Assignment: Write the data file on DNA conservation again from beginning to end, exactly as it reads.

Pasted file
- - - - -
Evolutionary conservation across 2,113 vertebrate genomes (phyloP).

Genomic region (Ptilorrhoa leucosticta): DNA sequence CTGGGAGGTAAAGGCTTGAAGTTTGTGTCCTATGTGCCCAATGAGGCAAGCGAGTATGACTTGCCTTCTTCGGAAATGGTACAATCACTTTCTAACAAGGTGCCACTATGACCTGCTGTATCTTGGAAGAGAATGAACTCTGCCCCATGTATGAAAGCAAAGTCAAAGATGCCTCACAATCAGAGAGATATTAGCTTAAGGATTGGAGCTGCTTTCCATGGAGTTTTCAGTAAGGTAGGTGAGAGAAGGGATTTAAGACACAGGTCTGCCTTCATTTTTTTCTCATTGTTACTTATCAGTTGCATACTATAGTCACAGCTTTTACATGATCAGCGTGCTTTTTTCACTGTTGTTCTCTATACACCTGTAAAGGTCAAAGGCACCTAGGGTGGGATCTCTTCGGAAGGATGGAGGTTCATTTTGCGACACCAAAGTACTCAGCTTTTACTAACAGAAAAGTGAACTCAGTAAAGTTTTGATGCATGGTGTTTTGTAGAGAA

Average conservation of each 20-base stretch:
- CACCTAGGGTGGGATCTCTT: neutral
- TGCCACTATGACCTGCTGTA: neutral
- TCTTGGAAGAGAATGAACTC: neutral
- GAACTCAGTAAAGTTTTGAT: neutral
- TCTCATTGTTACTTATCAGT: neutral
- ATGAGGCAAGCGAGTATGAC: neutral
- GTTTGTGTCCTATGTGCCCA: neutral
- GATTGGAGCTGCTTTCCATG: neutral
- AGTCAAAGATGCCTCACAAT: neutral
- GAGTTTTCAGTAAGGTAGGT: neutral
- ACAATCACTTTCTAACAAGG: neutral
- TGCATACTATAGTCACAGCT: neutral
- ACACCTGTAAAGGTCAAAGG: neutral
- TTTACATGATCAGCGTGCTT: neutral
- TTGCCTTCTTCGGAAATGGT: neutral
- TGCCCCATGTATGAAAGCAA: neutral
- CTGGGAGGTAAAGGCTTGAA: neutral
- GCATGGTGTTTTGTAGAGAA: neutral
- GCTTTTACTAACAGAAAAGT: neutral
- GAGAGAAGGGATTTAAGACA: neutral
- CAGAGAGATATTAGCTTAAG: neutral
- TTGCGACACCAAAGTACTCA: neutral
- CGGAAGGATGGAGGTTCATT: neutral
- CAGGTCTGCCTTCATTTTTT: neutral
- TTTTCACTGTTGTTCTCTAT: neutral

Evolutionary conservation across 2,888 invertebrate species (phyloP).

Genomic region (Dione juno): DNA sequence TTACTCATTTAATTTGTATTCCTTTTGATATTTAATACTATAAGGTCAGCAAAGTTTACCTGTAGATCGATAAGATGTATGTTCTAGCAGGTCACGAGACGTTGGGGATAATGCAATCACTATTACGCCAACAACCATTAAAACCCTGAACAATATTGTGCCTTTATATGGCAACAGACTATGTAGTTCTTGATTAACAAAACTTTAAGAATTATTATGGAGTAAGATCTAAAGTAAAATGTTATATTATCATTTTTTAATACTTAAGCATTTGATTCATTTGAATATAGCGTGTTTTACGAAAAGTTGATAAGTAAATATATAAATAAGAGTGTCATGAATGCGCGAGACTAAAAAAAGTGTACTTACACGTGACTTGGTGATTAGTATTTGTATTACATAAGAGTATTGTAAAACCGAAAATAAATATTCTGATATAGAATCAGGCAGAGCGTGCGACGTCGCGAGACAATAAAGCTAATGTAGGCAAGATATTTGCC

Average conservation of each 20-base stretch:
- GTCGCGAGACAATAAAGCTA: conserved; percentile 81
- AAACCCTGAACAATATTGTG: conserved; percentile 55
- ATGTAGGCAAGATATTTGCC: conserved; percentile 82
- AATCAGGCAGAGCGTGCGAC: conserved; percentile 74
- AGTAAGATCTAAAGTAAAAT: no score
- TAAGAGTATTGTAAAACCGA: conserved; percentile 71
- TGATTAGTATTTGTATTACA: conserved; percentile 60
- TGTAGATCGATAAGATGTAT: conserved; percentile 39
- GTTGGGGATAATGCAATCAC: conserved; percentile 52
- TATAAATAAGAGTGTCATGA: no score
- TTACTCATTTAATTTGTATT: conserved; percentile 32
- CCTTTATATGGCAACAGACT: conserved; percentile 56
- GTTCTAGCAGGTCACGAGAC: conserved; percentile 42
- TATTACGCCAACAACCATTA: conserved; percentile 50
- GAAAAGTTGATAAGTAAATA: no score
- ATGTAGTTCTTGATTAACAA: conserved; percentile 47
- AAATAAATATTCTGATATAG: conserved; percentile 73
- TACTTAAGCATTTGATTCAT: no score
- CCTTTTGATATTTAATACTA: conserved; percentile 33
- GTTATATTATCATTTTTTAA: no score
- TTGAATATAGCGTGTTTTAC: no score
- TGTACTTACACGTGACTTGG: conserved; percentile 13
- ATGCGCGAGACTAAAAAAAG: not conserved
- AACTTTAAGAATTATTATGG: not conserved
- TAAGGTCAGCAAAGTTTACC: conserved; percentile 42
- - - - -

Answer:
Evolutionary conservation across 2,113 vertebrate genomes (phyloP).

Genomic region (Ptilorrhoa leucosticta): DNA sequence CTGGGAGGTAAAGGCTTGAAGTTTGTGTCCTATGTGCCCAATGAGGCAAGCGAGTATGACTTGCCTTCTTCGGAAATGGTACAATCACTTTCTAACAAGGTGCCACTATGACCTGCTGTATCTTGGAAGAGAATGAACTCTGCCCCATGTATGAAAGCAAAGTCAAAGATGCCTCACAATCAGAGAGATATTAGCTTAAGGATTGGAGCTGCTTTCCATGGAGTTTTCAGTAAGGTAGGTGAGAGAAGGGATTTAAGACACAGGTCTGCCTTCATTTTTTTCTCATTGTTACTTATCAGTTGCATACTATAGTCACAGCTTTTACATGATCAGCGTGCTTTTTTCACTGTTGTTCTCTATACACCTGTAAAGGTCAAAGGCACCTAGGGTGGGATCTCTTCGGAAGGATGGAGGTTCATTTTGCGACACCAAAGTACTCAGCTTTTACTAACAGAAAAGTGAACTCAGTAAAGTTTTGATGCATGGTGTTTTGTAGAGAA

Average conservation of each 20-base stretch:
- CACCTAGGGTGGGATCTCTT: neutral
- TGCCACTATGACCTGCTGTA: neutral
- TCTTGGAAGAGAATGAACTC: neutral
- GAACTCAGTAAAGTTTTGAT: neutral
- TCTCATTGTTACTTATCAGT: neutral
- ATGAGGCAAGCGAGTATGAC: neutral
- GTTTGTGTCCTATGTGCCCA: neutral
- GATTGGAGCTGCTTTCCATG: neutral
- AGTCAAAGATGCCTCACAAT: neutral
- GAGTTTTCAGTAAGGTAGGT: neutral
- ACAATCACTTTCTAACAAGG: neutral
- TGCATACTATAGTCACAGCT: neutral
- ACACCTGTAAAGGTCAAAGG: neutral
- TTTACATGATCAGCGTGCTT: neutral
- TTGCCTTCTTCGGAAATGGT: neutral
- TGCCCCATGTATGAAAGCAA: neutral
- CTGGGAGGTAAAGGCTTGAA: neutral
- GCATGGTGTTTTGTAGAGAA: neutral
- GCTTTTACTAACAGAAAAGT: neutral
- GAGAGAAGGGATTTAAGACA: neutral
- CAGAGAGATATTAGCTTAAG: neutral
- TTGCGACACCAAAGTACTCA: neutral
- CGGAAGGATGGAGGTTCATT: neutral
- CAGGTCTGCCTTCATTTTTT: neutral
- TTTTCACTGTTGTTCTCTAT: neutral

Evolutionary conservation across 2,888 invertebrate species (phyloP).

Genomic region (Dione juno): DNA sequence TTACTCATTTAATTTGTATTCCTTTTGATATTTAATACTATAAGGTCAGCAAAGTTTACCTGTAGATCGATAAGATGTATGTTCTAGCAGGTCACGAGACGTTGGGGATAATGCAATCACTATTACGCCAACAACCATTAAAACCCTGAACAATATTGTGCCTTTATATGGCAACAGACTATGTAGTTCTTGATTAACAAAACTTTAAGAATTATTATGGAGTAAGATCTAAAGTAAAATGTTATATTATCATTTTTTAATACTTAAGCATTTGATTCATTTGAATATAGCGTGTTTTACGAAAAGTTGATAAGTAAATATATAAATAAGAGTGTCATGAATGCGCGAGACTAAAAAAAGTGTACTTACACGTGACTTGGTGATTAGTATTTGTATTACATAAGAGTATTGTAAAACCGAAAATAAATATTCTGATATAGAATCAGGCAGAGCGTGCGACGTCGCGAGACAATAAAGCTAATGTAGGCAAGATATTTGCC

Average conservation of each 20-base stretch:
- GTCGCGAGACAATAAAGCTA: conserved; percentile 81
- AAACCCTGAACAATATTGTG: conserved; percentile 55
- ATGTAGGCAAGATATTTGCC: conserved; percentile 82
- AATCAGGCAGAGCGTGCGAC: conserved; percentile 74
- AGTAAGATCTAAAGTAAAAT: no score
- TAAGAGTATTGTAAAACCGA: conserved; percentile 71
- TGATTAGTATTTGTATTACA: conserved; percentile 60
- TGTAGATCGATAAGATGTAT: conserved; percentile 39
- GTTGGGGATAATGCAATCAC: conserved; percentile 52
- TATAAATAAGAGTGTCATGA: no score
- TTACTCATTTAATTTGTATT: conserved; percentile 32
- CCTTTATATGGCAACAGACT: conserved; percentile 56
- GTTCTAGCAGGTCACGAGAC: conserved; percentile 42
- TATTACGCCAACAACCATTA: conserved; percentile 50
- GAAAAGTTGATAAGTAAATA: no score
- ATGTAGTTCTTGATTAACAA: conserved; percentile 47
- AAATAAATATTCTGATATAG: conserved; percentile 73
- TACTTAAGCATTTGATTCAT: no score
- CCTTTTGATATTTAATACTA: conserved; percentile 33
- GTTATATTATCATTTTTTAA: no score
- TTGAATATAGCGTGTTTTAC: no score
- TGTACTTACACGTGACTTGG: conserved; percentile 13
- ATGCGCGAGACTAAAAAAAG: not conserved
- AACTTTAAGAATTATTATGG: not conserved
- TAAGGTCAGCAAAGTTTACC: conserved; percentile 42